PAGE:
In the Field


There was a time when I thought I could never bear to live anywhere but the East End of Long Island.

Struck early in life with an addiction for catching striped bass from the beach and stalking ducks in the marsh, but also not wanting to stray from the cultural mecca of my native Manhattan, I had decided by the time I was in my early 20s that this is where I would live my life. The balance of rural beauty and outdoors adventure with the rush of excitement surrounding the annual return of the chic summer set in those days was perfect for me.

Then things changed, a lot. The fields we used to hunt pheasants in vanished beneath homes and driveways. The creatures of our bays and ponds died as swimming pools and ChemLawn drained into the water. Worst of all, the summer crowd got bigger, louder, ruder, more self-absorbed and never seemed to go away in the off-season like they used to.

I’ll admit, I started to have doubts about living here. I wouldn’t say I was one snarling Bagel Buoy customer away from moving out, but I couldn’t take too many more.

Some friends have said they feel the same way. One couple packed up and shipped off to Northern California, purely on the basis that they just couldn’t take the whining, egotistic part-timers anymore, and for three years have regaled me with tales of paradise. Warm winters, smiling faces, towns oriented to families rather than fortunes.

I finally visited last week and it was all they had promised. Bike and foot paths that snaked throughout towns and vineyards so everyone could get anywhere without getting in a car. Friendly folks everywhere and no one was yelling at the girl behind the bagel store counter. The ocean one direction, the mountains the other.

I found myself wondering: I could rent my house here, coming back to see my parents wouldn’t be that hard, more biking instead of driving.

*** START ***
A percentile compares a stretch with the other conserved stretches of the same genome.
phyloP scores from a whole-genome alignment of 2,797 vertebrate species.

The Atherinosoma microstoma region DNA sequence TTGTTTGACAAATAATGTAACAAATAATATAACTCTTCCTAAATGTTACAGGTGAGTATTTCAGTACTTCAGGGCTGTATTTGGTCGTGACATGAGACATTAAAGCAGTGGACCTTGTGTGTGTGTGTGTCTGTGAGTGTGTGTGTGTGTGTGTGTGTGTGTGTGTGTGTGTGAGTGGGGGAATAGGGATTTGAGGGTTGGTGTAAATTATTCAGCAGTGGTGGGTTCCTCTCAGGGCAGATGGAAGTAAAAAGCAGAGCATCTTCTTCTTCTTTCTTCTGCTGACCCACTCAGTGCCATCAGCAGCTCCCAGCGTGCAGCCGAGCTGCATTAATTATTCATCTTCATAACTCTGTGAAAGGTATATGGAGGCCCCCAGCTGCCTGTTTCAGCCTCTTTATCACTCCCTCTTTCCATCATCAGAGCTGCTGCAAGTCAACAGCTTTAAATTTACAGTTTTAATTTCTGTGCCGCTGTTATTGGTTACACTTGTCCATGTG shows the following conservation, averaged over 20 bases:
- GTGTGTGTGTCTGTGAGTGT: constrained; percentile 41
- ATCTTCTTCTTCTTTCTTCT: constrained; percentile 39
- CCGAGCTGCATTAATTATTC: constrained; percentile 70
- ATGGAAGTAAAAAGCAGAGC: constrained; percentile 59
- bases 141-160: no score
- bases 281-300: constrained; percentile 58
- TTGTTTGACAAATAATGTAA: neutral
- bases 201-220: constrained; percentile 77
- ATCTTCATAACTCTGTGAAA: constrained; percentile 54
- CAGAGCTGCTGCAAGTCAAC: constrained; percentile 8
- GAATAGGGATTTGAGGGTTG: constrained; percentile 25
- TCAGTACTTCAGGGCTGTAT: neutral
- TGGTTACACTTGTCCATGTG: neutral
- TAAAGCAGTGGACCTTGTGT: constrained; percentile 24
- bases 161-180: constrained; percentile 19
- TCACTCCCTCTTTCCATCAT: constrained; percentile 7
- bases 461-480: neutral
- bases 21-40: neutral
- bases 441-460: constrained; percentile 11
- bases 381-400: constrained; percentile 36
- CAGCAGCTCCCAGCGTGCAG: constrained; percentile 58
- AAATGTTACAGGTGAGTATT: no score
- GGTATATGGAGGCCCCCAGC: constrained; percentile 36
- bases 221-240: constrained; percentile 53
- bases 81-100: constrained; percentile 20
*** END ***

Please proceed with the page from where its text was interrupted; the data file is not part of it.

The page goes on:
I started actually thinking that perhaps they were right. Maybe I should be open to living elsewhere.

Everywhere we went in California I got the same feeling. People were nice, the towns were clean and friendly, natural beauty was everywhere.

On the last night we were there, we went to San Francisco and met some of my girlfriend’s family. True to form, they were supremely happy, gregarious, intellectual and completely in love with California. A curious uncle and I soon got to chatting about New York and my love for fishing. I told him of nights on the rocks in Montauk, big bass caught on the way to work in the morning and during lunch hour, days of trolling the canyons. The uncle swooned with adoration. He turned to me with wide eyes, completely unsolicited and with no inkling of my thoughts of leaving, and said: “don’t ever move away from a place like that.”

Not that it wasn’t a thought I’d had myself a million times, but hearing someone else say it carried a lot of weight. There’s nowhere else quite like where we live. The roads may be crowded, but the beaches at 5 a.m. never are. I stopped thinking about a move for the rest of the trip.

A few nights later, sick as a dog, I drove down Montauk Highway through Sagaponack. A southwest breeze was breaking the cold and the smell of salt was strong. I knew it would be a few months before the striped bass would be back in the suds a mile to the south, but I knew when they returned, this year and every year for many to come, I will be waiting for them.

See you out there.

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